That reaction by the market looked a little perverse, given the good news that Smiths had to tell. Stripping out pounds 4m of property gains, the 15 per cent rise in underlying pre-tax profits to pounds 80.2m for the six months to 1 February was better than some expectations.
Certainly there have been hiccups in the latest period. Profits only crept ahead to pounds 31.9m in medical systems. It seems the results would have gone backwards but for acquisitions, giving credence to those who have long argued that the business's 20 per cent plus margins are unsustainable. Certainly Mr Butler-Wheelhouse was suggesting yesterday that margins may have plateaued for now.
But Smiths' UK-based medical equipment and disposable devices operations, currently struggling against a strong pound, will not have to battle currency factors for ever. There should be no repeat either of the second-quarter sales hiatus caused by the introduction of the US Deltec operation's new Prizm pump for the automatic delivery of medicines to patients.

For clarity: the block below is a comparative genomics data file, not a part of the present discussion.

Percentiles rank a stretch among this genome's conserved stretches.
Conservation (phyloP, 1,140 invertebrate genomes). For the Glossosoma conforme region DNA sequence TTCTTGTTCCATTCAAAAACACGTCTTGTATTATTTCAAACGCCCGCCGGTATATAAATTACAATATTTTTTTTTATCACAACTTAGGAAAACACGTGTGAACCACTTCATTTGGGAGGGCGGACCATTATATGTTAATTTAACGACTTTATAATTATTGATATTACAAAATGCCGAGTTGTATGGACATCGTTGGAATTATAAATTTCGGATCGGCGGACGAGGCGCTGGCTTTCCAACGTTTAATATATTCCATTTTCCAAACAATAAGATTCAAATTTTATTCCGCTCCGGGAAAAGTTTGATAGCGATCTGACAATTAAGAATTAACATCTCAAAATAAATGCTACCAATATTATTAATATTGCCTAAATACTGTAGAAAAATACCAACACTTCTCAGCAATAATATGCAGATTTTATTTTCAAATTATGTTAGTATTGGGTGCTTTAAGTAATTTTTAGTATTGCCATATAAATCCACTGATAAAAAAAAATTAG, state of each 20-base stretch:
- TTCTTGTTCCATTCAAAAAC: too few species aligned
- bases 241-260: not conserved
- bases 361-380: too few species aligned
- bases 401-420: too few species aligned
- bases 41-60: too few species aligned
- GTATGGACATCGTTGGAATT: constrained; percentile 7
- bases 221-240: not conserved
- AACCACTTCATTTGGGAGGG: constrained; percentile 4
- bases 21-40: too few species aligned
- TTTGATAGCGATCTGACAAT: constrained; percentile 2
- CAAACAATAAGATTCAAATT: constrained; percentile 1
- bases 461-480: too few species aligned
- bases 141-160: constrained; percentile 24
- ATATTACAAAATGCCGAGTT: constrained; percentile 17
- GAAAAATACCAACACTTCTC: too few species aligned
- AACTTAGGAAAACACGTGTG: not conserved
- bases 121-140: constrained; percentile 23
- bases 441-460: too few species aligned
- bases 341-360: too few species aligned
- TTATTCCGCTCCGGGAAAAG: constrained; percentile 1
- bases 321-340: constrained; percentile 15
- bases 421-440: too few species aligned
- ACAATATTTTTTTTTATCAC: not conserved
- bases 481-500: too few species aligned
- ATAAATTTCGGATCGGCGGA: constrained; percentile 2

Even so, the real story at Smiths is in aerospace. The jump in profits from pounds 17.2m to pounds 22.9m caught some observers off guard yesterday. Better still, the group was clearly signalling that the current boom in civil orders from Boeing, its main customer, is likely to be matched on the military side, which represents 60 per cent of the aerospace business. Meanwhile, every day seems to bring more good news on Boeing work, already showing a rise of up to 50 per cent. That could be worth a highly profitable pounds 50m addition to turnover by the end of the century.
Acquisitions are likely to continue to feature at Smiths, which reckons it has a war chest of up to pounds 400m before it needs to approach shareholders. Currency could shave profits by pounds 8m this year, but Hoare Govett has upgraded its full-year forecast to pounds 186m, putting the shares on a forward multiple of 19. Fair value.